- 142g Distilled Water
- 4g Glycerine
- 30g Fractionated Coconut Oil
- 10g Mango Butter
- 10g Emulsifying Wax NF
- 4g Cetearyl Alcohol
- 2g Optiphen (Preservative)
- 2g Vitamin E Oil (Antioxidant)
- 2g Essential Oil (Optional Fragrance)
- Measure out your water phase ingredients: Distilled Water and Glycerine, as well as your oil phase ingredients: Fractionated Coconut Oil, Mango Butter, Emulsifying Wax NF and Cetearyl Alcohol.
- Gently melt both phases in separate heatproof containers over low heat, using either a bain-marie or double boiler method, stirring occasionally.
- When both phases are completely liquid, pour the molten oil phase into the water phase. Immediately blend with an immersion blender until the mixture turns opaque and homogenous. As the emulsion cools it will continue to thicken until it starts to resemble a cream.
- Once the cream has cooled to room temperature, and has a thick cream consistency, measure out your cool down ingredients: Optiphen, Vitamin E Oil and any optional Essential Oils for fragrance.
- Mix thoroughly to ensure the cool down ingredients are fully incorporated into your body cream.
- Transfer your cream to a tub-style container and store away from direct sunlight.
This recipe makes 200g of homemade body cream and will last approximately 3 months. See the interactive formula to customise this recipe.
How to make body cream
Creams vs lotions
At this point the line between skincare products has become so blurred it’s almost unnecessary to sweat the small stuff like whether you’re making a cream or a lotion. Essentially they’re the same product - both lotions and creams are emulsified moisturisers that consist largely of water.
Traditionally creams were thicker, and more intensive moisturisers that were usually contained in pots and tub-style containers. Lotions, however, were considered lighter, runnier moisturisers that worked best in pump or squeeze bottles. Due to this clear distinction, it was safe to assume creams were more moisturising due to their thicker texture.
But an interesting fact that you learn when you’re making your own cosmetics is that a lotion’s consistency is largely determined by the emulsifying wax rather than the oil or butter content. It’s more than possible to make a cream that simply appears thicker but has the same amount of moisturising elements as a looser lotion.
So for this recipe, I’ve kept the oil content to around 20% which is fairly light for a cream, but makes for a much easier emulsification process!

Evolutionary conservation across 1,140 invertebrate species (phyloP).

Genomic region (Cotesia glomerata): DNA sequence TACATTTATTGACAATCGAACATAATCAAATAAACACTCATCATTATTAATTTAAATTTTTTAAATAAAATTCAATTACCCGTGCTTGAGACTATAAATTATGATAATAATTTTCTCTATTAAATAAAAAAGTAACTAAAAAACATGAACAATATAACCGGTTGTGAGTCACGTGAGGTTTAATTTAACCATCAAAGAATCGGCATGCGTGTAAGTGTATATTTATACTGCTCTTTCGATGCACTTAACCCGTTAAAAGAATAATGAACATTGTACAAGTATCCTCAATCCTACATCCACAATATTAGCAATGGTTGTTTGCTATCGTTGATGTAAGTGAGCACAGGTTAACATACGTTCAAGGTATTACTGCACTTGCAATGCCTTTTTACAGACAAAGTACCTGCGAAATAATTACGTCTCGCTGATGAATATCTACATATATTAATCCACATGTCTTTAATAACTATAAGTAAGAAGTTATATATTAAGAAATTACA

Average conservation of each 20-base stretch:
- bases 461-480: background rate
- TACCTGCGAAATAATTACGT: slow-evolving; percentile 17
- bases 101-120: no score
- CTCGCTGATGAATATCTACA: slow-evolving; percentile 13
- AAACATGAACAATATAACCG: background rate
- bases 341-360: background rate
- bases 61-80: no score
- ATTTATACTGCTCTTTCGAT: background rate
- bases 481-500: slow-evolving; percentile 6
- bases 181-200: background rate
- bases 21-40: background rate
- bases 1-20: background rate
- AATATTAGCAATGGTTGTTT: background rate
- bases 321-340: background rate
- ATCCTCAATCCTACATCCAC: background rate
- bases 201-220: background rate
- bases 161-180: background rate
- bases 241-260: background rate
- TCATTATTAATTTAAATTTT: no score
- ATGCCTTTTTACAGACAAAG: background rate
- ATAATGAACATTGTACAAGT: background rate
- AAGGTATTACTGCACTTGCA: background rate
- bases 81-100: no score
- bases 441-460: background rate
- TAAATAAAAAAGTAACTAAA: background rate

Why you should make your own cream
Making your first homemade cream is one of the most rewarding things you can do! It’s like unlocking a secret life hack that only you and a small amount of people even know about. But there are signifcant advantages to making your own cream, a few of which I’ve listed below.
Benefits of homemade cream
- You know EXACTLY what goes into it
- Great for sensitive or specialist skin conditions
- Easier to avoid irritants and skin-sensitising ingredients
- Makes the most of natural ingredients: butters, oils & botanical extracts
- Endless customisation, got a favourite butter or oil? Well now you can include it in all your creams
This homemade body cream recipe is easy to customise and alter depending on what you have available. Please see below for a list of common substitutions:
- Glycerine: can be replaced with an equal amount of honey
- Fractionated coconut oil: any light to medium-bodied oil will work (e.g. almond, sunflower, jojoba, grapeseed etc.)
- Mango butter: low melting point, soft butters work best but you can also use any vegetable butter (Shea Butter, Cocoa Butter, Cupuaçu Butter etc.)
- Emulsifying Wax NF: can be substituted with another complete or self-emulsifying wax. Example of emulsifying waxes with a similar texture are Olivem 1000, polarwax, and emulsifying wax BP
- Cetearyl Alcohol: any fatty alcohol will work (e.g. cetyl alcohol, stearyl alcohol etc.)
- Optiphen: can only be substituted with another broad-spectrum preservative (e.g. preservative eco, geogard, optiphen plus). Use at the recommended usage rate.